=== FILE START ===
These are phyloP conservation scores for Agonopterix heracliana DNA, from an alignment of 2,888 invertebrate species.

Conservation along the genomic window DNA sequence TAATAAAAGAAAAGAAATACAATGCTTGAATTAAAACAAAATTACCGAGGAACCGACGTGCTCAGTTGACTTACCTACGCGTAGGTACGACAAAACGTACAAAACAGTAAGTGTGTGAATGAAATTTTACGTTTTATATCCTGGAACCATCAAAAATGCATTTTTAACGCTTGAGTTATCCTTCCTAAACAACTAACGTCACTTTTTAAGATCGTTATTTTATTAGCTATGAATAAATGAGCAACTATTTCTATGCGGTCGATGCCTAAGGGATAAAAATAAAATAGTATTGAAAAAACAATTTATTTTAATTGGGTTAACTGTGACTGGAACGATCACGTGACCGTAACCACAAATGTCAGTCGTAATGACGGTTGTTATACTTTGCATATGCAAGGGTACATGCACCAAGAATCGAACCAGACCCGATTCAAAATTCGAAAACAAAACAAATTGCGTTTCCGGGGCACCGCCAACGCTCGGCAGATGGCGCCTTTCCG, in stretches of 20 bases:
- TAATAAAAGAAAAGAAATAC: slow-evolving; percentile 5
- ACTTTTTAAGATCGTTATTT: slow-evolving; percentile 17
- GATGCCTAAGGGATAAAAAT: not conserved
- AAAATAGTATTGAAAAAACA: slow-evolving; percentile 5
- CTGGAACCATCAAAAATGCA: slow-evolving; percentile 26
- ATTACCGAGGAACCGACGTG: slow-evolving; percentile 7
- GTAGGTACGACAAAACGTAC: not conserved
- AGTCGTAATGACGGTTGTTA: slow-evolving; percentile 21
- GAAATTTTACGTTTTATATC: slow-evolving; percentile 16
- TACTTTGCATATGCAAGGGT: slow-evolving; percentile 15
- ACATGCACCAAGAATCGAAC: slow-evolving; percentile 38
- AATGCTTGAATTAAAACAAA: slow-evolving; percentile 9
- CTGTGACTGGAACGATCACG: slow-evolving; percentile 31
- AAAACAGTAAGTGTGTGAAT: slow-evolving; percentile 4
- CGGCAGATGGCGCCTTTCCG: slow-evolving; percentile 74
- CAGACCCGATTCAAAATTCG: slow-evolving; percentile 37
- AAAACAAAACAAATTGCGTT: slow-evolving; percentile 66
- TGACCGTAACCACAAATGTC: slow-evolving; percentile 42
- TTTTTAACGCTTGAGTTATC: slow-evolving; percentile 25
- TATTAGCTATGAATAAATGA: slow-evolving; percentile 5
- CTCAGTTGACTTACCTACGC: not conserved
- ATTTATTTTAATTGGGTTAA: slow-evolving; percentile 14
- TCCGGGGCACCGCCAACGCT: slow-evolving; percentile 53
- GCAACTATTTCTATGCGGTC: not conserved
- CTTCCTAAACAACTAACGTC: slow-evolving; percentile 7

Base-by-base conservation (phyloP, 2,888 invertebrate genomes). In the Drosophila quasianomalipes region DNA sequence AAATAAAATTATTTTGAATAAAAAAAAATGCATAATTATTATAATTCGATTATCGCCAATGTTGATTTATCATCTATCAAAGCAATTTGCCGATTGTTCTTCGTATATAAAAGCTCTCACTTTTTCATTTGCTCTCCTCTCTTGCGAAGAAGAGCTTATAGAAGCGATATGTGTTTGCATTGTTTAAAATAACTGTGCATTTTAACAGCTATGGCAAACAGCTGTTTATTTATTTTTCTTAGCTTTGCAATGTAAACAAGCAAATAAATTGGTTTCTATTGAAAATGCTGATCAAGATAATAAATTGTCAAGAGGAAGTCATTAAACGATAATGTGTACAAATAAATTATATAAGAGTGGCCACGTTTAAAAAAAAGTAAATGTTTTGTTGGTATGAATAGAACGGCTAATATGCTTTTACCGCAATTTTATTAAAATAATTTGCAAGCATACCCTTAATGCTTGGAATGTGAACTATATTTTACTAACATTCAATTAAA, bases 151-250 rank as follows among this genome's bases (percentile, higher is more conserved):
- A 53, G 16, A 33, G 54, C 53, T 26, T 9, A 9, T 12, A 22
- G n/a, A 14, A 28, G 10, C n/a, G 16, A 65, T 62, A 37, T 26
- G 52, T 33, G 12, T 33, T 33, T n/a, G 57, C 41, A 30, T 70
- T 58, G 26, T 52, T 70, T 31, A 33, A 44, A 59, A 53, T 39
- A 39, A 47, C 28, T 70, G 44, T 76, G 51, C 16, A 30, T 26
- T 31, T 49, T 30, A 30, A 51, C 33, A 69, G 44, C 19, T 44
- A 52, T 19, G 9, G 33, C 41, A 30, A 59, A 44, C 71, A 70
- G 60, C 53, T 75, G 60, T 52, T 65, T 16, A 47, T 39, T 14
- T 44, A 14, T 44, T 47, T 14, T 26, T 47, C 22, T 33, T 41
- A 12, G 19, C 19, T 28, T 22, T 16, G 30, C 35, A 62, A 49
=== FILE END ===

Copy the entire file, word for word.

These are phyloP conservation scores for Agonopterix heracliana DNA, from an alignment of 2,888 invertebrate species.

Conservation along the genomic window DNA sequence TAATAAAAGAAAAGAAATACAATGCTTGAATTAAAACAAAATTACCGAGGAACCGACGTGCTCAGTTGACTTACCTACGCGTAGGTACGACAAAACGTACAAAACAGTAAGTGTGTGAATGAAATTTTACGTTTTATATCCTGGAACCATCAAAAATGCATTTTTAACGCTTGAGTTATCCTTCCTAAACAACTAACGTCACTTTTTAAGATCGTTATTTTATTAGCTATGAATAAATGAGCAACTATTTCTATGCGGTCGATGCCTAAGGGATAAAAATAAAATAGTATTGAAAAAACAATTTATTTTAATTGGGTTAACTGTGACTGGAACGATCACGTGACCGTAACCACAAATGTCAGTCGTAATGACGGTTGTTATACTTTGCATATGCAAGGGTACATGCACCAAGAATCGAACCAGACCCGATTCAAAATTCGAAAACAAAACAAATTGCGTTTCCGGGGCACCGCCAACGCTCGGCAGATGGCGCCTTTCCG, in stretches of 20 bases:
- TAATAAAAGAAAAGAAATAC: slow-evolving; percentile 5
- ACTTTTTAAGATCGTTATTT: slow-evolving; percentile 17
- GATGCCTAAGGGATAAAAAT: not conserved
- AAAATAGTATTGAAAAAACA: slow-evolving; percentile 5
- CTGGAACCATCAAAAATGCA: slow-evolving; percentile 26
- ATTACCGAGGAACCGACGTG: slow-evolving; percentile 7
- GTAGGTACGACAAAACGTAC: not conserved
- AGTCGTAATGACGGTTGTTA: slow-evolving; percentile 21
- GAAATTTTACGTTTTATATC: slow-evolving; percentile 16
- TACTTTGCATATGCAAGGGT: slow-evolving; percentile 15
- ACATGCACCAAGAATCGAAC: slow-evolving; percentile 38
- AATGCTTGAATTAAAACAAA: slow-evolving; percentile 9
- CTGTGACTGGAACGATCACG: slow-evolving; percentile 31
- AAAACAGTAAGTGTGTGAAT: slow-evolving; percentile 4
- CGGCAGATGGCGCCTTTCCG: slow-evolving; percentile 74
- CAGACCCGATTCAAAATTCG: slow-evolving; percentile 37
- AAAACAAAACAAATTGCGTT: slow-evolving; percentile 66
- TGACCGTAACCACAAATGTC: slow-evolving; percentile 42
- TTTTTAACGCTTGAGTTATC: slow-evolving; percentile 25
- TATTAGCTATGAATAAATGA: slow-evolving; percentile 5
- CTCAGTTGACTTACCTACGC: not conserved
- ATTTATTTTAATTGGGTTAA: slow-evolving; percentile 14
- TCCGGGGCACCGCCAACGCT: slow-evolving; percentile 53
- GCAACTATTTCTATGCGGTC: not conserved
- CTTCCTAAACAACTAACGTC: slow-evolving; percentile 7

Base-by-base conservation (phyloP, 2,888 invertebrate genomes). In the Drosophila quasianomalipes region DNA sequence AAATAAAATTATTTTGAATAAAAAAAAATGCATAATTATTATAATTCGATTATCGCCAATGTTGATTTATCATCTATCAAAGCAATTTGCCGATTGTTCTTCGTATATAAAAGCTCTCACTTTTTCATTTGCTCTCCTCTCTTGCGAAGAAGAGCTTATAGAAGCGATATGTGTTTGCATTGTTTAAAATAACTGTGCATTTTAACAGCTATGGCAAACAGCTGTTTATTTATTTTTCTTAGCTTTGCAATGTAAACAAGCAAATAAATTGGTTTCTATTGAAAATGCTGATCAAGATAATAAATTGTCAAGAGGAAGTCATTAAACGATAATGTGTACAAATAAATTATATAAGAGTGGCCACGTTTAAAAAAAAGTAAATGTTTTGTTGGTATGAATAGAACGGCTAATATGCTTTTACCGCAATTTTATTAAAATAATTTGCAAGCATACCCTTAATGCTTGGAATGTGAACTATATTTTACTAACATTCAATTAAA, bases 151-250 rank as follows among this genome's bases (percentile, higher is more conserved):
- A 53, G 16, A 33, G 54, C 53, T 26, T 9, A 9, T 12, A 22
- G n/a, A 14, A 28, G 10, C n/a, G 16, A 65, T 62, A 37, T 26
- G 52, T 33, G 12, T 33, T 33, T n/a, G 57, C 41, A 30, T 70
- T 58, G 26, T 52, T 70, T 31, A 33, A 44, A 59, A 53, T 39
- A 39, A 47, C 28, T 70, G 44, T 76, G 51, C 16, A 30, T 26
- T 31, T 49, T 30, A 30, A 51, C 33, A 69, G 44, C 19, T 44
- A 52, T 19, G 9, G 33, C 41, A 30, A 59, A 44, C 71, A 70
- G 60, C 53, T 75, G 60, T 52, T 65, T 16, A 47, T 39, T 14
- T 44, A 14, T 44, T 47, T 14, T 26, T 47, C 22, T 33, T 41
- A 12, G 19, C 19, T 28, T 22, T 16, G 30, C 35, A 62, A 49